The Hopper Poetry Prize


We are pleased to announce that Donelle Dreese has received honorable mention for The Hopper Poetry Prize for her manuscript Organelle.


Organelle has a shell-like nature: intricate, inviting, dense, clever, fractal, winding, neat, and tinged with the sinister. As with any sound poetics, Dreese digs into ethics and power with a steady hand over three parts: The Carson Poems, Organelle, and The Swallow Experiment. Her title poem, “Organelle,” insists “This is about getting to know each other / again as a planetary imperative / a cell membrane circling a globe / worlds within worlds [...]” In fact, it is a kind of “planetary imperative” that seems to drive the collection itself, in which Dreese moves through invocations, suggestions, pleas, and imperatives of every sort: “Go where words and clover / converge”; “Let’s call them ‘apples’”; “I need you to know how much I cradle / this flower” . . . their tones always weighing the nature of desire in its many shapes. A revisionist and speculative muscle courses and flexes throughout, celebrating women of science in all of their complex vitality, including and especially their vitality after death, and sometimes in their obscurity. These poems carry you along: they are wet and always moving. Organelle is a refreshing and sensual inquiry along the queer ecotones of words and things, abstract and material, aquatic and terrestrial, blues and browns, woman and ghost, this body and the next.

Anna Mullen, The Hopper Poetry Editor

Donelle Dreese is a professor of English at Northern Kentucky University. She is the author of three collections of poetry, Sophrosyne (Aldrich Press), A Wild Turn (Finishing Line), and Looking for A Sunday Afternoon (Pudding House). Donelle is also the author of the YA novella Dragonflies in the Cowburbs (Anaphora Literary) and the ecofiction novels Deep River Burning (WiDo Publishing) and Cave Walker (Moon Willow Press). Her poetry and fiction have appeared in a wide variety of literary journals including Blue Lyra Review, Roanoke Review, Louisville Review, and Quiddity International. Her website is Enjoy her poem "Young Rachel Carson," from Organelle, below.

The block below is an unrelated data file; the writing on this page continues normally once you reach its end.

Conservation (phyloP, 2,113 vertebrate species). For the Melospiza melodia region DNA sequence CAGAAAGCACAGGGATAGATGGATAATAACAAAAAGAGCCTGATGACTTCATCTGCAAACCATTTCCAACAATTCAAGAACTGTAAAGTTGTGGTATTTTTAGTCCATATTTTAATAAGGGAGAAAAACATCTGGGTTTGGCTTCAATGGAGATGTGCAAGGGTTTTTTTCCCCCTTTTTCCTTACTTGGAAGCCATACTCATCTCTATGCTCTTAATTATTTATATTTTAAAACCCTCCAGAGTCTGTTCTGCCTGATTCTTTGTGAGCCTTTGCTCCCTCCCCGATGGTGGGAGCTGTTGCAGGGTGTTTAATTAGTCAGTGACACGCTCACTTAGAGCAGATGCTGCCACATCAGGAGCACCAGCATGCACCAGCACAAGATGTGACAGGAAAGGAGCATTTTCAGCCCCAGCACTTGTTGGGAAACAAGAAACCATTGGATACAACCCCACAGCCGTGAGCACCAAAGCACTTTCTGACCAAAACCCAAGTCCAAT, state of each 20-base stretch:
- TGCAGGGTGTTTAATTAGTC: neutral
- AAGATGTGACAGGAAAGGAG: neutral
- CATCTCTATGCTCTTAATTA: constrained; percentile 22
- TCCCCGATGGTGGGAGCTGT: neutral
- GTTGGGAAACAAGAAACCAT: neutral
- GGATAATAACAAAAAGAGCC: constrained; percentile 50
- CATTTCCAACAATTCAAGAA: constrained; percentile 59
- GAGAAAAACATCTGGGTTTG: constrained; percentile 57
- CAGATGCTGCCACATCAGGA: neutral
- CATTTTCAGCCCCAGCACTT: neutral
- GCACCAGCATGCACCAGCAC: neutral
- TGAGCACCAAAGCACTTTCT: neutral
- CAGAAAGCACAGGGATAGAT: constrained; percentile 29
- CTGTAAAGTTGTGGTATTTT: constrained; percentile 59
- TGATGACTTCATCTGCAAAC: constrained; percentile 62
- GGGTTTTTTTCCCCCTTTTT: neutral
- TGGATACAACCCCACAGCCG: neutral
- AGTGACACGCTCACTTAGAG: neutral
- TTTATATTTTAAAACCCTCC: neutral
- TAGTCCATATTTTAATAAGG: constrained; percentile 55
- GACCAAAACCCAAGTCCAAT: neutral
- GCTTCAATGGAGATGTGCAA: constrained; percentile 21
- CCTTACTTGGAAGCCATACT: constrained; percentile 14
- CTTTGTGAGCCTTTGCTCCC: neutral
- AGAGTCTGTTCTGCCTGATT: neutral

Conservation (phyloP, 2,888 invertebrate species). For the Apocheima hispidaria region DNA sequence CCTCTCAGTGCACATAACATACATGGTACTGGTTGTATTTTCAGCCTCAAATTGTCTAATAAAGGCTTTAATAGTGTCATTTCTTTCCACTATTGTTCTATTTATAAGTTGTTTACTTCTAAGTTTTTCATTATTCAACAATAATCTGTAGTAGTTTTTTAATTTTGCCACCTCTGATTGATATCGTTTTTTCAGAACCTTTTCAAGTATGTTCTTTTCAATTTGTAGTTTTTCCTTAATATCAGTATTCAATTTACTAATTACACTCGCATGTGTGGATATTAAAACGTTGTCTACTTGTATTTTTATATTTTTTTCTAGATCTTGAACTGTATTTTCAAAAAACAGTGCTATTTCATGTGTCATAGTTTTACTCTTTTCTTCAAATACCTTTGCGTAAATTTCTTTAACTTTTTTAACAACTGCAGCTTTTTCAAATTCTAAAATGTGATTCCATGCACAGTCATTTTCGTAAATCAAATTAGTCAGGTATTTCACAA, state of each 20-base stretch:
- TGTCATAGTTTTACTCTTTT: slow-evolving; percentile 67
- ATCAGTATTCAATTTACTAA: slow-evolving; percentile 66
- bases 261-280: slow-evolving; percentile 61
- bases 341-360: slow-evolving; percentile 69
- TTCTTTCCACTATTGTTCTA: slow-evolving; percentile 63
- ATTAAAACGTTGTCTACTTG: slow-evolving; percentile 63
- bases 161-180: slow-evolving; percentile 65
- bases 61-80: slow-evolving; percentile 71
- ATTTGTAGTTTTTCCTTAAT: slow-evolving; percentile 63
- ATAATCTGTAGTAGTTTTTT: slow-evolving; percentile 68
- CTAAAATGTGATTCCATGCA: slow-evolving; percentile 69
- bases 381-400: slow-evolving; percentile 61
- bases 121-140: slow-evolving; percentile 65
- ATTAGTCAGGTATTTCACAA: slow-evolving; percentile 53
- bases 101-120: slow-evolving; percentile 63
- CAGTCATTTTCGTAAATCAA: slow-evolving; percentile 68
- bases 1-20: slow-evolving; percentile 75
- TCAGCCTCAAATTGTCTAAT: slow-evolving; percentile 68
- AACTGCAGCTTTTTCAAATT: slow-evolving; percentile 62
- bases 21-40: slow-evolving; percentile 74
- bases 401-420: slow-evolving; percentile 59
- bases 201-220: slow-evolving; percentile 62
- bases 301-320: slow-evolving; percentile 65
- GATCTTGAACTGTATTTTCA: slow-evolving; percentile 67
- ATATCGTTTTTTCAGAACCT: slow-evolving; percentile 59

Young Rachel Carson

In summer, milkweed bobbed across the farm
past the gable-roofed barn and chicken coop
chatter, past the orchard of apple and pear,
past my father's vanishing shadow. I followed
it to a path bordered by wilderness crickets
and rabbits that lollipop pink heads of clover.
I followed it until I heard the boats murmur,
rocking in low river surf, hidden behind fog
in the black folds of the Allegheny. Sometimes
I walked with my mother who taught me
the musical perchickory of the goldfinch.
I remember her botanizing and bird-watching
while I fingered fossilized shells on riverbanks
and rocky outcroppings of hillsides. I longed
for a language that would tell me their stories
and name the brave bones behind each
skeletal imprint. Even then, I heard the ocean
calling, reaching out to me at high tide, as if I
were a peculiar clam shell it wanted back.